Let the Buyer Beware: “As Is” Really Means “As Is” Under Caveat Emptor
When a purchase contract for property says the buyer is to take the property “as is,” the seller truly means “as is.” Under the doctrine of caveat emptor, property buyers are held responsible for inspecting the quality and condition of the land or building before the execution of the purchase contract. If the buyer does not exercise due diligence and fails to examine the property, then the seller is shielded from liability for any defects. Additionally, the burden of proof is on the buyer to show that the seller actively concealed a material defect of the property.
Is Florida a caveat emptor state?
Florida courts continue to adhere to caveat emptor, which was reaffirmed in the Florida Fourth District Court of Appeals decision for Florida Holding 4800, LLC v. Lauderhill Mall Investment. In this case, the buyer purchased commercial property from Lauderhill Mall. After discovering issues with the property, which included roof leaks, HVAC failures, and mold, the buyer sued the seller for allegedly misrepresenting and actively concealing the property’s conditions. When the trial court ruled in favor of the seller due to the language of the sale agreement, the buyer appealed to the Fourth DCA. The appellate court found that the contract was classified as an “as is” sale, meaning the seller made no warranties, covenants, or representations of the property’s quality. The Fourth DCA reaffirmed the trial court’s contention, finding that the contract permitted the buyer to inspect the property and cancel the contract if any defect or unsatisfactory condition was discovered.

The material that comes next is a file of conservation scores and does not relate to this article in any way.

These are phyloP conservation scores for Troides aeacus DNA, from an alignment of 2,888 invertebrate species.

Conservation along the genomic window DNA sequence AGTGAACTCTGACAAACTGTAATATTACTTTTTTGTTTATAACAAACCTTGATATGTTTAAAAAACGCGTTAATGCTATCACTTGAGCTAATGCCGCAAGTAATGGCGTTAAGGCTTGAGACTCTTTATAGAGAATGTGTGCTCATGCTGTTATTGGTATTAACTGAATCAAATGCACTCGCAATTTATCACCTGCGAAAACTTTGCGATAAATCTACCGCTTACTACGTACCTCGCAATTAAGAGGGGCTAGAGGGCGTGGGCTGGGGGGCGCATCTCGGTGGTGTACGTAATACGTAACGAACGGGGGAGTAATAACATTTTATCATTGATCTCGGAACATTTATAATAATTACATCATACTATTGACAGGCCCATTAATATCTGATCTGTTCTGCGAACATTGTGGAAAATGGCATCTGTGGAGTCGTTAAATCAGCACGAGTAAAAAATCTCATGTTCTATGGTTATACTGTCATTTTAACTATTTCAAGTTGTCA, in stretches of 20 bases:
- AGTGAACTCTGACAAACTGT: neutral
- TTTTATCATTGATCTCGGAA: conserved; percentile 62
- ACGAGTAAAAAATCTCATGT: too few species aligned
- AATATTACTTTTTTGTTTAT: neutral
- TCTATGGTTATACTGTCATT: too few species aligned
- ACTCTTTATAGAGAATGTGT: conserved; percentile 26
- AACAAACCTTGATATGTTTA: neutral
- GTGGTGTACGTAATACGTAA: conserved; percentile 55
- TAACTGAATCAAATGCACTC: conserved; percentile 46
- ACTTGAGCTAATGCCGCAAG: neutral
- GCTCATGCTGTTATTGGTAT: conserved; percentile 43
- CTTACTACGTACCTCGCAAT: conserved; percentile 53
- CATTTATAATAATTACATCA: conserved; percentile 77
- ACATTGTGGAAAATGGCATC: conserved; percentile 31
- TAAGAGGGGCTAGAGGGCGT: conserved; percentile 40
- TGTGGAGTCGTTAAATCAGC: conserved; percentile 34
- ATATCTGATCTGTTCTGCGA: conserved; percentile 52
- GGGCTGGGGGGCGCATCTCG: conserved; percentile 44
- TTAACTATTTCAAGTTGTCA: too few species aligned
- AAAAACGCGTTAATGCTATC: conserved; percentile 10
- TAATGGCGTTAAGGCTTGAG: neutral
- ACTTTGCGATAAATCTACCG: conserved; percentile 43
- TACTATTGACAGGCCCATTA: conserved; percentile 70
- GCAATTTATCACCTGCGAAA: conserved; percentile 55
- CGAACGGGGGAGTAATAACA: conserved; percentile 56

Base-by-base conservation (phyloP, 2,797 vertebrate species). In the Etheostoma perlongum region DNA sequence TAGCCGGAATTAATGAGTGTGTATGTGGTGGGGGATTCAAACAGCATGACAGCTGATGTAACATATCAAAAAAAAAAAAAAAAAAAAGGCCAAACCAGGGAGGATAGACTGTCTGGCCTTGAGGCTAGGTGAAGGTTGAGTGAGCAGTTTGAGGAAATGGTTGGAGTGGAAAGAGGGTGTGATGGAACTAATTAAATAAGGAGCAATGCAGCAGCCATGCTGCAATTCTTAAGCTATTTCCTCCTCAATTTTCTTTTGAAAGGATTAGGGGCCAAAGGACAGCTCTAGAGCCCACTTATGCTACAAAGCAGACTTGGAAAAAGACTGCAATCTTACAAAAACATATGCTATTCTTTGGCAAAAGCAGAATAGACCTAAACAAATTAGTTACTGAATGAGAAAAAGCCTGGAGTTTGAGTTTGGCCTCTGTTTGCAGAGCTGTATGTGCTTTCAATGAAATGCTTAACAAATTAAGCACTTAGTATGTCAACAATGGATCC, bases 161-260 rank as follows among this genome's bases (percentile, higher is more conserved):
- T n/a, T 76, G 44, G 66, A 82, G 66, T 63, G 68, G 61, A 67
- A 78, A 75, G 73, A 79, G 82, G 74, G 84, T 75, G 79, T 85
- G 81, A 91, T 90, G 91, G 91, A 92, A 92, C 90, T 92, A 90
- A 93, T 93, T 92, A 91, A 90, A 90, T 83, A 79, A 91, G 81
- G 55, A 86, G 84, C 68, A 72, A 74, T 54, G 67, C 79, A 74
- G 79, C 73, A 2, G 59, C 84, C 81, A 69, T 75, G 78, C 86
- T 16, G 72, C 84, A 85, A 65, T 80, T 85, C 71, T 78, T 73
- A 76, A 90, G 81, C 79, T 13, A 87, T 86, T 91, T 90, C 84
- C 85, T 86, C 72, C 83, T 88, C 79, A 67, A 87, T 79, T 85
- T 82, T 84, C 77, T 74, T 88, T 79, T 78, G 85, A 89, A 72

Are there exceptions to caveat emptor?
Yes, there are three exceptions to the caveat emptor doctrine. In Green Acres, Inc. v. First Union National Bank of Florida, the court acknowledged exceptions to caveat emptor in Florida, including (1) where the purchaser has been prevented from making an independent inspection of the property due to a trick or artifice, (2) where the purchaser does not have an equal opportunity to become apprised of the fact, and (3) where one of the parties attempts to disclose facts and fails to reveal the whole truth. Nonetheless, these exceptions are difficult to claim in court because the buyer has the burden of proving that the seller actively hid the material fact to sidestep any “as-is” language of a contract.
Additionally, oral representations by the seller regarding the property’s condition are explicitly contradicted by any “as is” language in the written agreement. This notion rests on the buyer’s inherent ability to inspect the property and withdraw from the property agreement if the quality of the land or building does not meet their expectations.
What is an example of caveat emptor?
Carl wants to buy a house from Nick. Upon touring the house, Carl asks Nick if there is anything wrong with the property. Nick discloses that there was a termite problem but that a fumigator had resolved the problem about a month ago. Relying on this representation, Carl does not inspect for any remaining termites himself and goes through with the home purchase. In the purchase contract, there is “as is” language.
After moving into the house, Carl finds termite wings in the bathroom. He then decides to hire a fumigator, who reveals the walls and ceilings are infested with insects. Carl decides to sue Nick for damages.
At court, the judge reiterates that a property buyer assumes the risk that a property will not meet their expectations if they do not exercise their due diligence and inspect the property for any defects themselves before the purchase. Accordingly, the judge finds Carl is precluded from suing Nick due to caveat emptor. Carl cannot win any damages since he did not exercise due diligence in inspecting the home for any defects or faulty conditions.